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Temporal range: Late Devonian, 365–360 Ma
Ichthyostega BW.jpg
Life restoration of Ichthyostega after Ahlberg, 2005.
Scientific classification e
Kingdom: Animalia
Phylum: Chordata
Class: "Amphibia" (wide sense)
Order: "Ichthyostegalia"
Family: Ichthyostegidae
Genus: Ichthyostega
Säve-Söderbergh, 1932

I. stensioei
I. watsoni
I. eigili
I. kochi

Ichthyostega (Greek: "fish roof") is an early tetrapod genus that lived at the end of the Upper Devonian period. It was a labyrinthodont, one of the first tetrapods in the fossil record. Ichthyostega possessed lungs and limbs that helped it navigate through shallow water in swamps. Though undoubtedly of amphibian build and habit, it is not considered a true member of the group in the narrow sense, as the first true amphibians appeared in the Carboniferous period. Until finds of other early tetrapods and closely related fishes in the late 20th century, Ichthyostega stood alone as the transitional fossil between fish and tetrapods, combining a fishlike tail and gills with an amphibian skull and limbs.


Size of Ichthyostega, compared to a human.

Ichthyostega was a fairly large animal, broadly built and about 1.5 m long. The skull was flat with dorsally placed eyes and armed with large labyrinthodont teeth. The posterior margin of the skull formed an operculum covering the gills. The spiracle was situated in an otic notch behind each eye.

The limbs were large compared to contemporary relatives, and it had seven digits on each hind limb. The exact number of digits on the forelimb is not yet known, since fossils of the manus (hand) have not been found.[1] Although the forelimbs have never been recovered, they are generally thought to have been larger than the rear limbs, perhaps as an aid to carrying its body out of the water.[2] It had a fin containing fin rays on its tail.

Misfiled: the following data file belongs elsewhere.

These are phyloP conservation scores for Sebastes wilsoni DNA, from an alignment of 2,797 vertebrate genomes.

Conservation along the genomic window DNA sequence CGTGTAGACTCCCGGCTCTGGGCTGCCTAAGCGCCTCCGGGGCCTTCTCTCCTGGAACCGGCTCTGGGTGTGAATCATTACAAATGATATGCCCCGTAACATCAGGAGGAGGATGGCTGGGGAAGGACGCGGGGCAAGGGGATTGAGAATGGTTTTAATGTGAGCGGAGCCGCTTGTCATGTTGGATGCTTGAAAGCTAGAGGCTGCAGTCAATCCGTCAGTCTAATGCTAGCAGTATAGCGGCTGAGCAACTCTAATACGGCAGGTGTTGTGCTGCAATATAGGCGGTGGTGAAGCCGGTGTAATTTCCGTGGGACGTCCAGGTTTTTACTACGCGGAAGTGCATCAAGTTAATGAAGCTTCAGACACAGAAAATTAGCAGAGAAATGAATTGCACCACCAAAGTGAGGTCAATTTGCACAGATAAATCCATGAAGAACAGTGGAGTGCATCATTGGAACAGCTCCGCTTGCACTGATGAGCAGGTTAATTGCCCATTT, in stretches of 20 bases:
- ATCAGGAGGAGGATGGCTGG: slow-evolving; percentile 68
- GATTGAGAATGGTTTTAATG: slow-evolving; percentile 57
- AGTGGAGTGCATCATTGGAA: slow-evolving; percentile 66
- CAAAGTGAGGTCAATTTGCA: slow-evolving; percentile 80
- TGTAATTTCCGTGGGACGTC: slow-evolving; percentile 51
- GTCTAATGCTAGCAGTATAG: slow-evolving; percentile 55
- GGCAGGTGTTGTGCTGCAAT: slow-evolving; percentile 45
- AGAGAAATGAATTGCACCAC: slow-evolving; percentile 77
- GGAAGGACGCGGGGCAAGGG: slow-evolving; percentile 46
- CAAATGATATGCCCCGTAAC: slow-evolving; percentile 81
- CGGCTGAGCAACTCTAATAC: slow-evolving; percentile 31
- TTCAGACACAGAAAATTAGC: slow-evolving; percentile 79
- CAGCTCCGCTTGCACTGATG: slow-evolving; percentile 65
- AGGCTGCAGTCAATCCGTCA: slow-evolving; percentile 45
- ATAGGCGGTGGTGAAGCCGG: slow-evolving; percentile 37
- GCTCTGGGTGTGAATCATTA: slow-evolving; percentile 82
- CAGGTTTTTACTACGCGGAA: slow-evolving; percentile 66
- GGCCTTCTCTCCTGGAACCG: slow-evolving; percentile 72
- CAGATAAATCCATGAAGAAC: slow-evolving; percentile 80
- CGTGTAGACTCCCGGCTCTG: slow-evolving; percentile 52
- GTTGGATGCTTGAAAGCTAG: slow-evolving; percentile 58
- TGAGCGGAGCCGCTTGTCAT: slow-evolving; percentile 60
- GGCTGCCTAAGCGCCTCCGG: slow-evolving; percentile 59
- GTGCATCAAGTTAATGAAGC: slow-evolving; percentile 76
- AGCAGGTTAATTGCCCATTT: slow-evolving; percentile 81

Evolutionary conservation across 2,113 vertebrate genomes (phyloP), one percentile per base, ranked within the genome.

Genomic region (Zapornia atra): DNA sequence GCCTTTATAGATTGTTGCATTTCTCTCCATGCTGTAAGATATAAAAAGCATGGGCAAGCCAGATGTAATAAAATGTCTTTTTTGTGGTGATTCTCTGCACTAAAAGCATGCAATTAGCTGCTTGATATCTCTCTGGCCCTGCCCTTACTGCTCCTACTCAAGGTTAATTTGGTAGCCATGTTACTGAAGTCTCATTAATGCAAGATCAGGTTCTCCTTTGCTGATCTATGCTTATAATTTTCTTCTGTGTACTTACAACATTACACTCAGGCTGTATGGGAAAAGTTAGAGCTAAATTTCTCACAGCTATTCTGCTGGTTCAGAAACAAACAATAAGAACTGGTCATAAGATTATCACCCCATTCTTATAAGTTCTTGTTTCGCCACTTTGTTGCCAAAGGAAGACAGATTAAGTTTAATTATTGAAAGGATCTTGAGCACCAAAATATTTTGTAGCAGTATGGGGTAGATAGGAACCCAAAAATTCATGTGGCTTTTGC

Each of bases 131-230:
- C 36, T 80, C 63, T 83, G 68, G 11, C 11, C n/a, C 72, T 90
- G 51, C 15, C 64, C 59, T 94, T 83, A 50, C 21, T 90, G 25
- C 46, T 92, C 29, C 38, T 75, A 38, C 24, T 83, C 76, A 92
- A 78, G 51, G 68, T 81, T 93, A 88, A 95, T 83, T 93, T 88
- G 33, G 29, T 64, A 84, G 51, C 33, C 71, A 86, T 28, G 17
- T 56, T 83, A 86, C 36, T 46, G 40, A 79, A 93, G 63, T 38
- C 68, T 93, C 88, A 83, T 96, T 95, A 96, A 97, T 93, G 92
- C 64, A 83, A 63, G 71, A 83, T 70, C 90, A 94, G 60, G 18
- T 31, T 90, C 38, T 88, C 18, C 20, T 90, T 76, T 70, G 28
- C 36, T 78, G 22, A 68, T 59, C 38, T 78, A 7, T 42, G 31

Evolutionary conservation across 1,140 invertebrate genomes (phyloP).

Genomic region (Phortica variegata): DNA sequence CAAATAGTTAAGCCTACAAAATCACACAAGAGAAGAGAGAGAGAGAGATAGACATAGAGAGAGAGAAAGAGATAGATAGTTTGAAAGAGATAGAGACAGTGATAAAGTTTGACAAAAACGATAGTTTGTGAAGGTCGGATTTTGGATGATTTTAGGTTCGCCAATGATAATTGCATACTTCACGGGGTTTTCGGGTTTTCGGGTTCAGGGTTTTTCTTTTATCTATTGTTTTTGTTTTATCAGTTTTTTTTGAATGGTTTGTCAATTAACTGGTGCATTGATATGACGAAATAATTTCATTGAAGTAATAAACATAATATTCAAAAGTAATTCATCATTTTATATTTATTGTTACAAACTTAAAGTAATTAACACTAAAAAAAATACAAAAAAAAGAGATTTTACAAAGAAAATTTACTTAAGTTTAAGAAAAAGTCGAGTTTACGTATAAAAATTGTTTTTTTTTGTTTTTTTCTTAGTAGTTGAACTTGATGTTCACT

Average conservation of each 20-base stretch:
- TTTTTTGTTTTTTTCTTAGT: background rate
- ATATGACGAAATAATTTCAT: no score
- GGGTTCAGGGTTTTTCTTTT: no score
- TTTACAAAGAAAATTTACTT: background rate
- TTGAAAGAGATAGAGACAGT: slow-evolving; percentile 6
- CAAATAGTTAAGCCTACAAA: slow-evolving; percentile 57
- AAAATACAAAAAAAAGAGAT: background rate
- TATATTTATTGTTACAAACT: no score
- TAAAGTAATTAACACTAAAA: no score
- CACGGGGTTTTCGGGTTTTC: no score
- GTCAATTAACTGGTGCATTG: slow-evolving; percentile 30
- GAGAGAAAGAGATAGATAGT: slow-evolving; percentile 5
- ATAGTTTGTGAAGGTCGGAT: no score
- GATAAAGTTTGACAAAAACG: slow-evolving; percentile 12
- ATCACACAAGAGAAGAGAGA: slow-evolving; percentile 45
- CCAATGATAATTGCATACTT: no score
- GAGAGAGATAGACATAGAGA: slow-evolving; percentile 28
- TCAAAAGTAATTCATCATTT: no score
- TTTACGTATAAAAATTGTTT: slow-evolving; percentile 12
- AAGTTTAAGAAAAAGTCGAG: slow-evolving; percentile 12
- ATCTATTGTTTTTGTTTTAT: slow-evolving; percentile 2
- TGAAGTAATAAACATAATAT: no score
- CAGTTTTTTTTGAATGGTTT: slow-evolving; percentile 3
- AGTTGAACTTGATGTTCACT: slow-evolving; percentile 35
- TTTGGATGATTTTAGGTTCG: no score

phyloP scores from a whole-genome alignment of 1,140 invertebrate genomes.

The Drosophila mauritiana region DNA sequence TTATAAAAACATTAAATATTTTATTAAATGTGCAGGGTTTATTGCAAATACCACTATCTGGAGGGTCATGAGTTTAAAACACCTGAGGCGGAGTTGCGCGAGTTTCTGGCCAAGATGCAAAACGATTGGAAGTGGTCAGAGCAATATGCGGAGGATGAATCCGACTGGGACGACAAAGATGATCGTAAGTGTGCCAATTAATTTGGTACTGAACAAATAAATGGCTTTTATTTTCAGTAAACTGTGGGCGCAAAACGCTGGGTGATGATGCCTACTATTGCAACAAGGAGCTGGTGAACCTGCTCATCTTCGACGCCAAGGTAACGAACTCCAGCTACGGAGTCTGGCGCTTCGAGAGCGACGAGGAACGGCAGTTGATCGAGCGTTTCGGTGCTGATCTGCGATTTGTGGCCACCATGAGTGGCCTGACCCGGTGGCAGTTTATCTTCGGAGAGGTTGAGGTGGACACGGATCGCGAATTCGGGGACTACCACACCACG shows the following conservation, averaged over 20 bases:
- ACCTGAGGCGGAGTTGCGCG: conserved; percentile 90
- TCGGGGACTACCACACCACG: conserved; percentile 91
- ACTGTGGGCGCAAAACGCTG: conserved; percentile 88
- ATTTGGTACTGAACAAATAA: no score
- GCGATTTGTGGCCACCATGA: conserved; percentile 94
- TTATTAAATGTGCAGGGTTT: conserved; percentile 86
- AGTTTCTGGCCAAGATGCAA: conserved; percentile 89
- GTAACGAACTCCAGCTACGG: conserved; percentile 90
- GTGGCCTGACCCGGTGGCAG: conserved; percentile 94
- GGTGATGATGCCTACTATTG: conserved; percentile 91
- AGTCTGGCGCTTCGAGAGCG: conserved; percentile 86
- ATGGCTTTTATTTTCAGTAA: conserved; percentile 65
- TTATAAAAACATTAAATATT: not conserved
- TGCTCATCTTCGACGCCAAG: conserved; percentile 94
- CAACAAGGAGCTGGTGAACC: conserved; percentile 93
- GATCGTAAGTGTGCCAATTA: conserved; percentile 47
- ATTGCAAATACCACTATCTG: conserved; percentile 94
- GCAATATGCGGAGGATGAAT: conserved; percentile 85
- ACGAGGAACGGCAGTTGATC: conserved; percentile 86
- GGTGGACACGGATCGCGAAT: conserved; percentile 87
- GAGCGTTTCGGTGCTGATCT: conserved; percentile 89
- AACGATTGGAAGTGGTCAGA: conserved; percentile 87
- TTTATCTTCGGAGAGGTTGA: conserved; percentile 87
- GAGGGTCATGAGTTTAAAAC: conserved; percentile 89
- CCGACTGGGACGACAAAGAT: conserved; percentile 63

History and systematics[edit]

Ichthyostega skull reconstruction at the Geological Museum, Copenhagen

In 1932 Gunnar Säve-Söderbergh described four Ichthyostega species from the Upper Devonian of East Greenland and one species belonging to the genus Ichthyostegopsis, I. wimani. These species could be synonymous (in which case only I. stensioei would remain), because their morphological differences are not very pronounced. The species differ in skull proportions, skull punctuation and skull bone patterns. The comparisons were done on 14 specimens collected in 1931 by the Danish East Greenland Expedition. Additional specimens were collected between 1933 and 1955.

The genus is closely related to Acanthostega gunnari, also from East Greenland. Ichthyostega's skull seems more fish-like than that of Acanthostega, but its girdle (shoulder and hip) morphology seems stronger and better adapted to land-life. Ichthyostega also had more supportive ribs and stronger vertebrae with more developed zygapophyses. Whether these traits were independently evolved in Ichthyostega is debated. It does however show that Ichthyostega clearly ventured onto land on occasions, unlike the very first tetrapods like Elginerpeton and Obruchevichthys.

Adaptations for terrestrial life[edit]

In Late Devonian vertebrate speciation, descendants of pelagic lobe-finned fish – like Eusthenopteron – exhibited a sequence of adaptations:
Descendants also included pelagic lobe-finned fish such as coelacanth species.

Early tetrapods like Ichthyostega and Acanthostega differed from animals like Crossopterygians (for instance Eusthenopteron or Panderichthys) in their increased adaptations for life on land. Though Crossopterygians possessed lungs, they used gills as their primary means of acquiring oxygen; Ichthyostega appears to have relied on its lungs as its primary apparatus for breathing. The skin of early tetrapods, unlike that of Crossopterygians, helped these animals retain bodily fluids and deterred desiccation. Crossopterygians used their body and tail for locomotion and their fins for balance; Ichthyostega used its fore limbs for locomotion and its tail for balance.